As College Graduates Hit the Workforce, So Do More Entitlement-Minded Workers
By Lori Wright, Media Relations
May 19, 2010
Paul Harvey, assistant professor of management at the University of New Hampshire
As thousands of Generation Y college graduates flood the workforce this spring, the nation's employers may want to brace themselves for a new crop of entitlement-minded workers.
Research conducted by Paul Harvey, assistant professor of management, shows that members of Generation Y are more entitlement-minded than older workers. For employers, that means more employees who feel entitled to undeserved preferential treatment, who are more prone to get into workplace conflicts and who are less likely to enjoy their job. “Managers have reported a lot of problems associated with this – primarily that these employees have unrealistic expectations and a strong resistance toward accepting negative feedback. Basically entitlement involves having an inflated view of oneself, and managers are finding that younger employees are often very resistant to anything that doesn't involve praise and rewards,” Harvey says.
According to Harvey, people who feel entitled to preferential treatment more often than not exhibit self-serving attributional styles – the tendency to take credit for good outcomes and blame others when things go wrong. And people with self-serving attributional styles are less happy in their jobs and more apt to cause conflict in the workplace, especially with their supervisors.
So what should older workers do when faced with younger co-workers who have a tendency to take credit for work they didn't do? Harvey says one way to help combat a coworker with a self-serving bias is to document and collect evidence that may be useful in establishing who is responsible for positive and negative results.
“If you fear a coworker might take credit for something good you've done, it's smart to keep evidence of your involvement in the outcome. For example, an email from a stakeholder thanking you for your effort or performance on a task that can be used to refute the claims of a coworker trying to take credit for what you have accomplished,” Harvey says.
"It's also important to remember that even relatively objective people often have a slight self-serving bias. So before engaging a coworker for blaming you for a problem you feel you did not create or taking credit for a good outcome you think you are responsible for, it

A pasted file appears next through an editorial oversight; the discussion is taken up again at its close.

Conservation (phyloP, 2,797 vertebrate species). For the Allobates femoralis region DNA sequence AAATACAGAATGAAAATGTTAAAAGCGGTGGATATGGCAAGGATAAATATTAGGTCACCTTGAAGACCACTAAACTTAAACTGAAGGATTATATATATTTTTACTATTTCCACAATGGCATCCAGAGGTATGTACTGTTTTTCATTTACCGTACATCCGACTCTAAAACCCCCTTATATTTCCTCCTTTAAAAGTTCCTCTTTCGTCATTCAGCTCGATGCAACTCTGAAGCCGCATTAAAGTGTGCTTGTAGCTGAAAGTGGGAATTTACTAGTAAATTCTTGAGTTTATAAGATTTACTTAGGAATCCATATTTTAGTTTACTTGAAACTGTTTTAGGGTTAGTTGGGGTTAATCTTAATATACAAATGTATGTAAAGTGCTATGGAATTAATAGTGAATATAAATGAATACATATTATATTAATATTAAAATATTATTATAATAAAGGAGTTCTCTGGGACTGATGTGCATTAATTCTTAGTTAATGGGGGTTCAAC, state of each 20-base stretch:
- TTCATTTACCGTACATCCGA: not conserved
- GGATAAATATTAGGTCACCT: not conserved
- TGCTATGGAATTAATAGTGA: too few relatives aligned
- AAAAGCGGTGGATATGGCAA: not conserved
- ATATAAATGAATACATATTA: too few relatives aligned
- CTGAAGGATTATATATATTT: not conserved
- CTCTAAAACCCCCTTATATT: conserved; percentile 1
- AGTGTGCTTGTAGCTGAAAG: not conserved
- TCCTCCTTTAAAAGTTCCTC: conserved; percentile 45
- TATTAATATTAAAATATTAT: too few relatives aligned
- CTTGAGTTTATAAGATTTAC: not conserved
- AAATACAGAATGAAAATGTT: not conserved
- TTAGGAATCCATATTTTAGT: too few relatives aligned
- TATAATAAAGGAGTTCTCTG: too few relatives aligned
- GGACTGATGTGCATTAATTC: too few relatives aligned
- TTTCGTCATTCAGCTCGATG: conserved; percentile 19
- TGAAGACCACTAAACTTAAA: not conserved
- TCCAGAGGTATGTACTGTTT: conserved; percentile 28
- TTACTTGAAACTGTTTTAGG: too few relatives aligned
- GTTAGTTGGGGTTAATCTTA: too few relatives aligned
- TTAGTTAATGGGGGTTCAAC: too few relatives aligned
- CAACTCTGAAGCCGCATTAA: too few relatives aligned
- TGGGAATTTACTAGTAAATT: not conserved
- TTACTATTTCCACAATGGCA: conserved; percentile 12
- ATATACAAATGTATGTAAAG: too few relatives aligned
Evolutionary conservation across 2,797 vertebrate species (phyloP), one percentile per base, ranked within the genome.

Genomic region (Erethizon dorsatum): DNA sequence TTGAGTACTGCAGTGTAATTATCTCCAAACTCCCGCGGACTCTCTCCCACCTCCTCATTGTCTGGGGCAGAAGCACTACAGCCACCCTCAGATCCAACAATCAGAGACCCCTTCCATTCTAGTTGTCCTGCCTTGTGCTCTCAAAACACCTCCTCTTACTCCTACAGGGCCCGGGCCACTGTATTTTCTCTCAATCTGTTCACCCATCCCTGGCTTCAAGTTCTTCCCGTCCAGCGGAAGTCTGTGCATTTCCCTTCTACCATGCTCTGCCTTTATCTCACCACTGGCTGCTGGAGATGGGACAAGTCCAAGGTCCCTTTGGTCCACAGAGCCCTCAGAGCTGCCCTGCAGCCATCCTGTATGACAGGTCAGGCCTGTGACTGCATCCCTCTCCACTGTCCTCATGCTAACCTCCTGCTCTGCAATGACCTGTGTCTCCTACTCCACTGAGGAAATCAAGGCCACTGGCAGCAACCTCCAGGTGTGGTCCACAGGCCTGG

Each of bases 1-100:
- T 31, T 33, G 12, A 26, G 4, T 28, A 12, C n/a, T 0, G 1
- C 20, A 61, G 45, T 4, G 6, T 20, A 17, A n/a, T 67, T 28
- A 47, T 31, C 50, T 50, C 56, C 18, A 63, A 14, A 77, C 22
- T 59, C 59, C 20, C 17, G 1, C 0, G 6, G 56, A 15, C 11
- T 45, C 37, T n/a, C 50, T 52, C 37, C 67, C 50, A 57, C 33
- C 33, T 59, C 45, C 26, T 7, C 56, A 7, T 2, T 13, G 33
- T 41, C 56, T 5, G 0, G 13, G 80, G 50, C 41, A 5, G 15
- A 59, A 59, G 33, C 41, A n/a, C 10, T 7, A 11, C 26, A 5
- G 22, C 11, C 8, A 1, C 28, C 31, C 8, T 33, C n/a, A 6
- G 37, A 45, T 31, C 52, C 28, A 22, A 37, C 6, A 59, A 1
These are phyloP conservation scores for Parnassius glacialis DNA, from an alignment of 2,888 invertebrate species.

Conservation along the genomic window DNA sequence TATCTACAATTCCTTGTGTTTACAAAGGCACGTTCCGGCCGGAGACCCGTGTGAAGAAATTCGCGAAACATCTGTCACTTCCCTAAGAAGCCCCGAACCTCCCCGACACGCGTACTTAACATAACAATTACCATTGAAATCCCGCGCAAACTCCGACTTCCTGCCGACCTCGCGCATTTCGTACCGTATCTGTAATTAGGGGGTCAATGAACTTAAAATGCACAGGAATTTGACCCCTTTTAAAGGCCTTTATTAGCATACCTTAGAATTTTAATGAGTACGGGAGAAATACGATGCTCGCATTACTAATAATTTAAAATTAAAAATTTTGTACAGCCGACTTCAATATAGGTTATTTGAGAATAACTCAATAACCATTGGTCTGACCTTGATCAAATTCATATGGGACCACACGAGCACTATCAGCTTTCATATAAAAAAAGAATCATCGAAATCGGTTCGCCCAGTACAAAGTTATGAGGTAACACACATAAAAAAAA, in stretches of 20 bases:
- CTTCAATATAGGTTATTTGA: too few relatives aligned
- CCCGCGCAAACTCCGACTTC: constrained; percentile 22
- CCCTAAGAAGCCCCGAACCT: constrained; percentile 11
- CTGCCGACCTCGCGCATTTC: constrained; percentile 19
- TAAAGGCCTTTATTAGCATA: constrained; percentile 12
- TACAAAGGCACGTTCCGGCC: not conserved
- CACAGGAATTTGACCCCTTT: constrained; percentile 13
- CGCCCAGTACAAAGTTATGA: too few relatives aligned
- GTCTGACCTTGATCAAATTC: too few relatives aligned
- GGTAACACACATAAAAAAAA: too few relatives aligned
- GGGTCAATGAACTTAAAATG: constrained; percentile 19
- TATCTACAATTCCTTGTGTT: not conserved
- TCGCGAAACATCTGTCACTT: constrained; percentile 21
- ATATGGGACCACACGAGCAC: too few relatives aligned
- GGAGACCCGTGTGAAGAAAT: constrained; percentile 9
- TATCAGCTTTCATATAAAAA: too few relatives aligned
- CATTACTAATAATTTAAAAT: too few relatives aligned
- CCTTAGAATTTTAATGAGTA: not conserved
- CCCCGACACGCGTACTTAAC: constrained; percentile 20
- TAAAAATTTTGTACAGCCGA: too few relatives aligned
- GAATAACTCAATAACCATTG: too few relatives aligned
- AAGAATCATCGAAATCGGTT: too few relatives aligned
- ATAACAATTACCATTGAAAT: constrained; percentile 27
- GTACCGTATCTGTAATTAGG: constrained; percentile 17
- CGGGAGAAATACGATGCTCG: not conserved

might be smart to make sure you're being totally honest with yourself, too,” he says. Entitlement is often thought of as a component of narcissism. Narcissists believe that they are worthy of a certain level of respect and rewards, and they are determined to get that level of respect and reward, no matter what.
“A great source of frustration for people with a strong sense of entitlement is unmet expectations. They often feel entitled to a level of respect and rewards that aren't in line with their actual ability and effort levels, and so they might not get the level of respect and rewards they are expecting. They feel cheated and might try to obtain rewards they feel they are entitled to through unconventional, unethical means. This might involve behaviors like manipulating performance data to achieve higher bonuses, which have been linked to many of the problems we've seen recently,” Harvey says.
Harvey advises supervisors to remove as much ambiguity from situations as possible. To the extent possible, document who does what so that credit and blame can be accurately determined. He also suggests supervisors make sure everyone understands the organizational structure so that they understand who is responsible for what. He cautions, however, that this is easier said than done.
“In a recent study we found that managers who tried to correct entitlement perceptions through high levels of feedback and communication were often unsuccessful. In fact, in many cases these techniques actually appeared to make the problem slightly worse,” Harvey says.
And when it comes to new hires, Harvey suggests employers screen their entitlement levels. There are a number of ways employers could screen the entitlement levels of would-be hires, such as through surveys or interview questions, he says. For example, a hiring manager could ask a prospective employee the following: “Do you feel you are generally superior to your coworkers/classmates/etc., and if so, why?”
“If the candidate answers yes to the first part but struggles with the 'why,' there may be an entitlement issue. This is because entitlement perceptions are often based on an unfounded sense of superiority and deservingness. They've been led to believe, perhaps through overzealous self-esteem building exercises in their youth, that they are somehow special but often lack any real justification for this belief,” Harvey says.